About two miles west of U.S. Route 97, just outside of the city of Toppenish, sits fifth-generation hop farm Cornerstone Ranches. While many Yakima Valley hop farms continue to introduce shiny, new metal equipment, owner Graham Gamache has chosen to stick with what has worked well for decades.
A HISTORY OF HOPS
Hop production in the Yakima Valley goes back to 1872, with strong family roots all across the region. And Cornerstone Ranches is no exception. Gamache’s great-great-great-grandparents, Charles and Hermaline Gamache, arrived in the Yakima Valley in 1897 with their eight children. The French-Canadian immigrants settled in Moxee, and Charles played a role in digging the Selah-Moxee canal, which farmers still rely on today to bring irrigation water to the area.
As farmers began to realize that the fertile volcanic soil, wealth of irrigation and long, sunny days were ideal growing conditions for hops, farms across the valley began to capitalize on the production.
Today, the Yakima Valley produces about 75 percent of the nation’s hops, and Cornerstone Ranches’ 635 acres of hops contributes to that world-renowned title. But what makes Gamache’s farm really special is his tribute to history. Gamache grew up on the farm that his grandfather, Amos, originally established in 1948.
In 2013, Gamache purchased the farm from his father, Terry, and his uncle, Michael. “I’ve done every job on the farm,” Gamache says, who spent every summer working on the farm from the age of 14. “And even going away for school at Gonzaga to study English Literature, I had always intended to come back and farm. I just love it.”
Since taking over the farm in the height of the craft beer boom, Gamache has continued to use the original wooden hop-picking equipment originally built in the 1950s. The original Fontaine, featuring large cast iron sprockets which were all locally made, is one of the oldest machines still in operation in the Yakima Valley.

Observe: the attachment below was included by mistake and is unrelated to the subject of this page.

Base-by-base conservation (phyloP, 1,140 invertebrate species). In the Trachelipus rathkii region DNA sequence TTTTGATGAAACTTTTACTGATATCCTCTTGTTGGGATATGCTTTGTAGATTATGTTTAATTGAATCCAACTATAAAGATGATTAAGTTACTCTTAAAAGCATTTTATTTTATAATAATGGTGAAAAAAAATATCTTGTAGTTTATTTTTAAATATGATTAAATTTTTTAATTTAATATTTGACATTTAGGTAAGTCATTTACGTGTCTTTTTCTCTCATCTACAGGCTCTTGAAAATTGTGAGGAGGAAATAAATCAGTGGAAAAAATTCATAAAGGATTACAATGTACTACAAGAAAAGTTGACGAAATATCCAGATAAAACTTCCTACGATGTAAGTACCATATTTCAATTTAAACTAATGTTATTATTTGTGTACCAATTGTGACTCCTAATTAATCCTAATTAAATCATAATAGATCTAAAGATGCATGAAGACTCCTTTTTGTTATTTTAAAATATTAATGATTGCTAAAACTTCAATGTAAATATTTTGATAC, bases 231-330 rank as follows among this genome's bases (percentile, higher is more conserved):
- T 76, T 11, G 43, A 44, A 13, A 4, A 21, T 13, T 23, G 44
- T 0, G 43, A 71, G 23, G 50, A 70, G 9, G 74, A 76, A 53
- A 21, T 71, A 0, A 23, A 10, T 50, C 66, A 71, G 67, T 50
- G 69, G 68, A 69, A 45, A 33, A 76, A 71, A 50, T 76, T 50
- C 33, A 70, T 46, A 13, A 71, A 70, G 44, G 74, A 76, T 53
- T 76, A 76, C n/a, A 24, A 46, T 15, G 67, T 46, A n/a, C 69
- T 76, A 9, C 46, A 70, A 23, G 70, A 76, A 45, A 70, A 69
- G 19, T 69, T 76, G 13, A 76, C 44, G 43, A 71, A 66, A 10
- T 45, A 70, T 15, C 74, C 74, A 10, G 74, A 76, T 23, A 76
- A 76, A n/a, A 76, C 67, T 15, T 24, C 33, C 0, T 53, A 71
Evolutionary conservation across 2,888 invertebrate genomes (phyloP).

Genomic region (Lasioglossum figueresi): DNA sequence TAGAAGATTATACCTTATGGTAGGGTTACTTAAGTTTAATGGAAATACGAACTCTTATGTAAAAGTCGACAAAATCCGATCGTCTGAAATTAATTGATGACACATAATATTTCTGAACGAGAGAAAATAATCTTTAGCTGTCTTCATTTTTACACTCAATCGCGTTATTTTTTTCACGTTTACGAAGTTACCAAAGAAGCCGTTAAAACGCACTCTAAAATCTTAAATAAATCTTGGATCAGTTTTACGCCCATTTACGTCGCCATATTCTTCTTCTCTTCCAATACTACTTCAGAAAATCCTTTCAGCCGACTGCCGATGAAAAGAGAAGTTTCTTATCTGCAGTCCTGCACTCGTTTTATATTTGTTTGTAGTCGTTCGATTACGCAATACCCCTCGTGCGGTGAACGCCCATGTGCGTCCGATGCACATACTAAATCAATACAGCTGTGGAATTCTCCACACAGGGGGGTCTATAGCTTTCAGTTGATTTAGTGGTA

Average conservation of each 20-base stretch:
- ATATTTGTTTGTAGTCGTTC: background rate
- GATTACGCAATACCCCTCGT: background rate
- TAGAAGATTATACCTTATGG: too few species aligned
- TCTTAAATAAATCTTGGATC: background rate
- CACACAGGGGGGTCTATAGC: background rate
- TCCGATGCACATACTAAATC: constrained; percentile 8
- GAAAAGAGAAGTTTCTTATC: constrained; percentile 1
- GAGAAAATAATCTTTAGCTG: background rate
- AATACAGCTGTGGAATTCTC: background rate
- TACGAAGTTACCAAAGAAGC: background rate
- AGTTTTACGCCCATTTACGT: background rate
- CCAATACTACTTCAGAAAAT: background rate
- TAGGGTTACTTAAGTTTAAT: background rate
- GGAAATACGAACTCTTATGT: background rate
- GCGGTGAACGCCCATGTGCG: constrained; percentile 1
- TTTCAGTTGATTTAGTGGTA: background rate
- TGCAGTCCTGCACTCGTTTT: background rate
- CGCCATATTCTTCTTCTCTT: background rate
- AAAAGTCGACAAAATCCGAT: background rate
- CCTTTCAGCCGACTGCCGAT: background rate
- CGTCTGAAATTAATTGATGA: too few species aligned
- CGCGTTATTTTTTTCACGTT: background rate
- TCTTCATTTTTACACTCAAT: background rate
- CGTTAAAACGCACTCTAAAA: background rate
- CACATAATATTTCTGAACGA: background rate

Of course, Gamache has made all of the necessary updates needed throughout the years, including new equipment and new burners for the hop kilns, but, according to the farmer, the bare bone structure of the machinery is still good.
The farm also utilizes one of the original hop combines that Gamache’s grandfather, father and uncle helped to develop in the 1970s. It is one of the original nine combines that were built at the time, and it can be found to this day in the fields during harvest.
Cornerstone Ranches prides itself on being a truly independent hop farm. With 11 different varieties of hops including Cascade, Citra, Mosaic and Simcoe, the farm doesn’t align itself with any specific variety, merchant or brewer. But as Gamache chooses to remain independent, the number of brewers who flock to the farm during hop harvest continues to grow. With their visit, brewers get to experience original hop-picking equipment unlike what any other farm utilizes – an experience deep-rooted in hop farming history.
“We have brewers here every day during harvest for selection,” Gamache says. “From all over Washington to Brazil and Argentina, we welcome them each season, and it’s great to have so many brewers and other guests with an interest in touring the farm and experiencing its history.”